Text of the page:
Welcome to the Information War

The question on the mind of every responsible journalist as of late (indeed, on the mind of every responsible individual, period) is: Has the media officially become the public relations arm of the United States government? And: Have we lost freedom of the press?

Why does our daily news come from some Pentagon briefing room or from some White House spokesperson - fully spun, packaged and pre-interpreted? And more importantly, why does no one care, either professional journalists or average citizens, or worse yet, even notice?

Has it been going on too long? Have Americans become incredibly gullible and apathetic, paralyzed by luxury and convenience to the point of self-destruction? Have we lost the capacity for individual thought accompanied by the awe we feel towards "experts," who treat us like children incapable of analysis? Have we grown to distrust ourselves and lost confidence in our own intellectual capacity? These are all reasons.

When the "war on terrorism" began in early October, the U.S. government severely restricted journalists from entering Afghanistan to cover first-hand the events taking place there in the field. Instead they opted for frequent, well-organized press conferences, only to be attended by journalists of choice, where people like General Tommy Franks, Rear Admiral John Stufflebeam, and Defense Secretary Donald Rumsfeld made sure that the reporters got it right.

This was euphemized as being a service to the press, a manifestation of an informationally advanced and enlightened world, or, the next generation in war reporting. No more reporters nervously whispering into their dicta-phones about the horrors of war, or its thrills, while being led around on the front lines.

The apparent reason for this tyrannical information control is really that of public opinion control. Information that makes the U.S. look bad or reveals mistakes (civilian deaths, bombing of Red Cross facilities, oratory blunders, conflicting reports, etc.), whether by the president himself or that of a lone bombing mission, is transformed so as not to resemble its former self or is, quite simply, omitted.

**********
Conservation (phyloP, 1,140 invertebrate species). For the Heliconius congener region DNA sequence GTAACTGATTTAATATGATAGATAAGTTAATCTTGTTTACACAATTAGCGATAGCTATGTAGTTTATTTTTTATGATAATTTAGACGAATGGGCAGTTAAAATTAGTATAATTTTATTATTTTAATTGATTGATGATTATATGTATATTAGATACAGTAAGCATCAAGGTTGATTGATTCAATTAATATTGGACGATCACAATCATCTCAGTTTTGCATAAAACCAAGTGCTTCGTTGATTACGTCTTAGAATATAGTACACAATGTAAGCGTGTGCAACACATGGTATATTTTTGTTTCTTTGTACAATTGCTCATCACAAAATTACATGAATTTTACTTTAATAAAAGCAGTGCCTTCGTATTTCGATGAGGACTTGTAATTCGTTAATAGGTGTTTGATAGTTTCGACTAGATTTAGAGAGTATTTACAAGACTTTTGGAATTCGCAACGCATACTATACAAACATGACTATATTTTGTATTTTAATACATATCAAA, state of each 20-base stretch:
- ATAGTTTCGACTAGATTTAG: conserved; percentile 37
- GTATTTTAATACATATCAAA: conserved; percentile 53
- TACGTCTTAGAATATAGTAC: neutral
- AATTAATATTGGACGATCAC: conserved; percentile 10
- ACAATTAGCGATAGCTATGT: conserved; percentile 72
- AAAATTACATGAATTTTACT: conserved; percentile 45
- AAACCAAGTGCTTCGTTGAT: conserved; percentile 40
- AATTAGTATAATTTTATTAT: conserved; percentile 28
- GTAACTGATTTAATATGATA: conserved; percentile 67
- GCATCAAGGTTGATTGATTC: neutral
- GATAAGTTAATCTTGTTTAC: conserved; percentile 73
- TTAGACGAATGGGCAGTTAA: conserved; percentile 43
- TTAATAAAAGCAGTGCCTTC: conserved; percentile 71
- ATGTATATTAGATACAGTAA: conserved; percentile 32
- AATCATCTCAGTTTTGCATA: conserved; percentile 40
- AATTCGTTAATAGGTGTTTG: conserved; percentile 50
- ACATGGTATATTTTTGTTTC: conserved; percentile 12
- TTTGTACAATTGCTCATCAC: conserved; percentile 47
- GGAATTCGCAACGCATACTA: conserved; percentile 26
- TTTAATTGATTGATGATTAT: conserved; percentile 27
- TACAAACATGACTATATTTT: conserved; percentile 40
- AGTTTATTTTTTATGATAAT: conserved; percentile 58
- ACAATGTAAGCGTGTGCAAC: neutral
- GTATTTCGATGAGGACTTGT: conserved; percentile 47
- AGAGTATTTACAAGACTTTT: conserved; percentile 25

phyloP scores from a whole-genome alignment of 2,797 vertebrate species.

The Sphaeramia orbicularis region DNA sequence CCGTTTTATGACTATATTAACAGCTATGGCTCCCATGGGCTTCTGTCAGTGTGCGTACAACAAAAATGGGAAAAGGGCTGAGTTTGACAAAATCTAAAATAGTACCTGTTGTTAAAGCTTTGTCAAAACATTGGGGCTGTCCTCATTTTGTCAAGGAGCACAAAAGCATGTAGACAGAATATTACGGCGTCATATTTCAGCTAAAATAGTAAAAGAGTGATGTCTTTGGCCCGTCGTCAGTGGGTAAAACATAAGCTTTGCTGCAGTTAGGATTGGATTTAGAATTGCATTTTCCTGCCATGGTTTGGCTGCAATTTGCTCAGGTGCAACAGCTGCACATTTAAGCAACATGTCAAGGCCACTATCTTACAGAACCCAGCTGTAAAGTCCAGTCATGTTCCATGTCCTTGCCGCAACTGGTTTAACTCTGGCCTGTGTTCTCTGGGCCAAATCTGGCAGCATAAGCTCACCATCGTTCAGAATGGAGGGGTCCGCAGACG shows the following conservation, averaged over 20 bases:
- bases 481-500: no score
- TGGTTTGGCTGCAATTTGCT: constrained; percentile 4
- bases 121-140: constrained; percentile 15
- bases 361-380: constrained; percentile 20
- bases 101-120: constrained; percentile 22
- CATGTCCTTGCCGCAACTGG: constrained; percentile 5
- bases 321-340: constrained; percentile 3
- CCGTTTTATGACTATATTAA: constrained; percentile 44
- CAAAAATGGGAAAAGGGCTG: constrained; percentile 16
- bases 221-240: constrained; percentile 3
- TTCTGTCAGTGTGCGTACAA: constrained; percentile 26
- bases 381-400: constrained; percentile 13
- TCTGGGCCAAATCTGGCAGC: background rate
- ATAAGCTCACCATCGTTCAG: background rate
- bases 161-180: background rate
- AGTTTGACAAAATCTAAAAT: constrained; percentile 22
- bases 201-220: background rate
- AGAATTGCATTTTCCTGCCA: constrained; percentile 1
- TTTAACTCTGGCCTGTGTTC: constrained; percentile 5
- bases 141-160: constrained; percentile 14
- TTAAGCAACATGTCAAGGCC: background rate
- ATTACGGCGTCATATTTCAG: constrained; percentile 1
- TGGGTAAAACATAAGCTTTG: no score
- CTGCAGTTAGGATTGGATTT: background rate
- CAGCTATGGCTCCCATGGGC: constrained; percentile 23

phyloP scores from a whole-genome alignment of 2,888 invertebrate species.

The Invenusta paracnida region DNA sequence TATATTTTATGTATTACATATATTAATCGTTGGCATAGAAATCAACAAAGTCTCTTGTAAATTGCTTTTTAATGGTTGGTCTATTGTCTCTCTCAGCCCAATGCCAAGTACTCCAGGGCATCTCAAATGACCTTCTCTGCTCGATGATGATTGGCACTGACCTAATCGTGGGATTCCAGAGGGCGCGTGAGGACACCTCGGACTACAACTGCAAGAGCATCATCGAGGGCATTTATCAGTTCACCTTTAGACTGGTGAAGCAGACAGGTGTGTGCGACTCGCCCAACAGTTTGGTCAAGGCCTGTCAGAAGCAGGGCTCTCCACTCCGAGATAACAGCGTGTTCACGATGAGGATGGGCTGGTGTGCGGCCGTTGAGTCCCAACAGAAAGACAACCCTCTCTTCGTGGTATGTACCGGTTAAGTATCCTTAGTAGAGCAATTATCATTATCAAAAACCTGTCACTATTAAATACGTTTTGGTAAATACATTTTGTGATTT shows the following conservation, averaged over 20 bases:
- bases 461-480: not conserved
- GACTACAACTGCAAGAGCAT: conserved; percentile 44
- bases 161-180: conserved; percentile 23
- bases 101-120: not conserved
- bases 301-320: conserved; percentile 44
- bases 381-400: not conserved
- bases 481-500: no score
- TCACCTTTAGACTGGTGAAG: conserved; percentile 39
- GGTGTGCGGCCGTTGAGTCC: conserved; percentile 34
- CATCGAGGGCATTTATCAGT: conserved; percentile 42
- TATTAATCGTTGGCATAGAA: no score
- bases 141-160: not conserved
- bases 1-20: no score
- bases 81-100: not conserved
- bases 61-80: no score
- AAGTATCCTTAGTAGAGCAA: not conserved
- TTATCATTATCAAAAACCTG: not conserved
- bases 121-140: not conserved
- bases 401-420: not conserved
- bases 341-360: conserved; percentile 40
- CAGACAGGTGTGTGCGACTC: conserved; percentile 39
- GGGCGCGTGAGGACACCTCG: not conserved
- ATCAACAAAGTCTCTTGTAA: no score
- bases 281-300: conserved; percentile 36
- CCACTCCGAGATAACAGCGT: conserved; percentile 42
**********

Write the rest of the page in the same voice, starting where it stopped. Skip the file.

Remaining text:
Information that makes the U.S. look good (supports their efforts) is magnified and overemphasized. Statistical information is etched in stone and written in blood if released by the Pentagon, but not "independently verified" if released by a non-Pentagon source and hence thrown out as hysterical anti-American propaganda contrived by people who hate freedom.

Whatever happened to on-the-spot reporting and investigative journalism whose primary aims were to serve the public interest by providing "the story"? Whatever happened to tough questions? Now all we have are staged Q&A sessions designed to provide zero information about anything actually relevant. More ass kissing goes on than questioning.

A reporter might even get thrown out of a press conference or fired for asking "inappropriate" questions - as happened to a reporter who happened to ask George H.W. Bush a tough question several years back.

One only has to turn to their daily newspaper to see the painful truth. A recent article in the Boston Globe (2/20/02) highlights this ever-popular phenomenon quite well. In an article entitled "A tattered al-Qaeda seen with new tentacles" by Anthony Shadid, almost all of the fifteen paragraphs are direct quotes from, or paraphrases of, some government official, usually "speaking on condition of anonymity."

In fact, only three paragraphs aren't directly attributed to government sources and only once is an actual, traceable, human being named with regard to this information - Peter Chalk, terrorism analyst, in paragraph fifteen. In addition, the article contains the sketchiest of information, bordering on being comical at points, and completely fails to convey any kind of new, interesting, or valuable information to a knowledgeable reader beyond the speculation of anonymous "officials."

In the first paragraph we're told: "Al-Qaeda…will probably fracture into far-flung networks that operate on their own and blend into murky underworlds that make them more difficult to track…" Obviously, al-Qaeda is now fractured (or could become fractured) following the massive bombardment of Afghanistan.

"[F]ar flung networks" is resoundingly vague. "[M]urky underworlds" is straight out of a bad Hollywood script. (Where exactly are the non-murky underworlds?) And we can assume that al-Qaeda is "difficult to track" based upon the success of September 11 and that they will become "more difficult to track" since they are now the focus of the world's most extensive man hunt ever by the United States. One might imagine they'd lay low for a while. To top it all off, this non-insightful vagueness is preceded by "probably," as if to emphasize the statement's complete meaninglessness.